What Is A Leading Question?

The most important part of creating a survey or questionnaire is designing your questions. This is more complicated than it may seem at first glance and one way that many surveys fail is by using leading questions.

In this article, we will look at what a leading question is and the different types of leading questions there are.

What is a Leading Question?

What Is A Leading Question?

Let’s begin by explaining what a leading question is. 

These are questions that push, or lead, a survey respondent into answering a question in a particular way. This usually occurs because of how they are framed and the words that they use.

Instead of receiving a response that is natural and unbiased, the question will receive answers that have been influenced.

Leading questions are often the result of the survey creator’s biases. These can be conscious or unconscious biases and having leading questions in your survey will lower the quality and usefulness of the data that you collect.

It can also lead to more serious problems in the future. If responses are biased but important decisions are made because of them, this can have an adverse effect on a business and the decision it makes.

Characteristics Of A Leading Question

It can often be difficult to tell if a question you have written is a leading question or not.

Most leading questions share similar characteristics, however, so keep the following in mind while you write your survey and assess your questions.

The common characteristics include:

  • Intentionally framing the questions to create bias and get the answers the survey creator desires
  • Including conjecture and assumption in the question
  • Writing questions that need a respondent’s personal input 
  • Questions that focus on the consequences of an action
  • Forcefully asking for feedback

Some of these characteristics can be intentional, but many can slide into your wording without any conscious effort.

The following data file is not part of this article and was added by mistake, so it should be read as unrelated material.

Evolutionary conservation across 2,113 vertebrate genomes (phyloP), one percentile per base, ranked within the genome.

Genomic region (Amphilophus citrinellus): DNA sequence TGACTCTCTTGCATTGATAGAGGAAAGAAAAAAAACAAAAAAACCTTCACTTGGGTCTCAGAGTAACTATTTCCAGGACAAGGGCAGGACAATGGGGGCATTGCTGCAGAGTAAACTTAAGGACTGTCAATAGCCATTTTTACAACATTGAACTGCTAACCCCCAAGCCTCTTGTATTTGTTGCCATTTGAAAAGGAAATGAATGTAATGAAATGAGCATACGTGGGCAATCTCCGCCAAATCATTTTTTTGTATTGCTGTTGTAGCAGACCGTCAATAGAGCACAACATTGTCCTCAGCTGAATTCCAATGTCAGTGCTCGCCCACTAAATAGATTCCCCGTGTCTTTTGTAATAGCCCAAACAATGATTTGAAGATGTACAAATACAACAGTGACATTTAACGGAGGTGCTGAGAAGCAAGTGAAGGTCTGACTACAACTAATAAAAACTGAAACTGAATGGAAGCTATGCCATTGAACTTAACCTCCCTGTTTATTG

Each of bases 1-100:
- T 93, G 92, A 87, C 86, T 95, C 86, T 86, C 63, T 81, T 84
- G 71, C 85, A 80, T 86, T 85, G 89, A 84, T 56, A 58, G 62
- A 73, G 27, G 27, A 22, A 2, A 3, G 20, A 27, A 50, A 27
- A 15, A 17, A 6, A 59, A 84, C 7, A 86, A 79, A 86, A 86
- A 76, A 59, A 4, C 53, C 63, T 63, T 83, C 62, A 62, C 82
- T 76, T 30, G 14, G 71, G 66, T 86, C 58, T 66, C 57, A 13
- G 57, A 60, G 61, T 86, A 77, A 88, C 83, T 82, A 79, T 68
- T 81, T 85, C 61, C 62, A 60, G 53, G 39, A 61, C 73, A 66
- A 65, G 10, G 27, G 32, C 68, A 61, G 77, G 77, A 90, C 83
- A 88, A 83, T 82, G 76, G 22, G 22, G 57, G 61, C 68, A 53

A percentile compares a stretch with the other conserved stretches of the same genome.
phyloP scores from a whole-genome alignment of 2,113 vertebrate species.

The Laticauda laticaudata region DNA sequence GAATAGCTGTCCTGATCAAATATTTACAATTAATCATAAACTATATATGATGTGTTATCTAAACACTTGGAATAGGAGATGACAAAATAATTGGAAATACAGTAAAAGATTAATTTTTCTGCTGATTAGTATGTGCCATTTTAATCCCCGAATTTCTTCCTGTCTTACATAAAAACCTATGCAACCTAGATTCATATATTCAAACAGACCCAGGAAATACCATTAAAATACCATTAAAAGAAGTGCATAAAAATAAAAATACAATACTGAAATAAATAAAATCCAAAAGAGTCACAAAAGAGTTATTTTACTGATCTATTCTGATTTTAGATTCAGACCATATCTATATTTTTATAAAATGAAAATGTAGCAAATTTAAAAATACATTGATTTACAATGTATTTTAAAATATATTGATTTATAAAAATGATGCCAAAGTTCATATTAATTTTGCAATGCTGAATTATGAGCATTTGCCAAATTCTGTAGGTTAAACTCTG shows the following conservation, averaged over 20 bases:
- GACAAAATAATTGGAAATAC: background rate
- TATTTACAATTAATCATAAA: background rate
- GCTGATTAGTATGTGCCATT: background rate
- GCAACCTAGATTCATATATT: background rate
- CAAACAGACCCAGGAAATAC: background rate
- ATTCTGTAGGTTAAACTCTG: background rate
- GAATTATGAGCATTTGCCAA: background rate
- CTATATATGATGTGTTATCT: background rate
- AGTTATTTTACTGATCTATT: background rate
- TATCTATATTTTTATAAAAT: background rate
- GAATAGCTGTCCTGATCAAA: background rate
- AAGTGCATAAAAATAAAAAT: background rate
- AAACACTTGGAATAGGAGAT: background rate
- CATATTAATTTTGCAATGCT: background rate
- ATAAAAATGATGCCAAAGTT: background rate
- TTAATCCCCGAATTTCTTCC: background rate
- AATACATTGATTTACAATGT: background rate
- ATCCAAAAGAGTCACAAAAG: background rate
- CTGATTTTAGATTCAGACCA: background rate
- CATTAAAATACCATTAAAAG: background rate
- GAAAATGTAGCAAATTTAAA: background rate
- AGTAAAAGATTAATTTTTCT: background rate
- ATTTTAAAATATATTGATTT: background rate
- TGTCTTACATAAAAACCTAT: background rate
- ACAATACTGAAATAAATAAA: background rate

Types Of Leading Questions 

Let’s now look at the types of leading questions. We will also give examples to make these easier to understand.

1. Assumption-Based Leading Questions

These questions involve the preconceived notions of the survey creator. They commonly occur in surveys created to assess a consumer’s experience and opinion of a service, product, or process. 

For example:

  • How satisfied are you with our product/service/process?

This is a leading question because it assumes that the respondent was satisfied.

Although the respondent may be able to give a low score to say that they weren’t that satisfied, they can’t respond to confirm their dissatisfaction. Instead, you should ask “Were you satisfied with our product?”

  • Which product feature was the most useful?

This question assumes that the respondent found the features to be useful.

They may have been completely unsatisfied with the product and found it to be completely useless,  but the only way they will be able to answer the question will be to select a feature.

2. Leading Questions With Interconnected Statements

This type of leading question combines two statements that are closely related. The first of these is usually a statement that puts forward a particular point of view.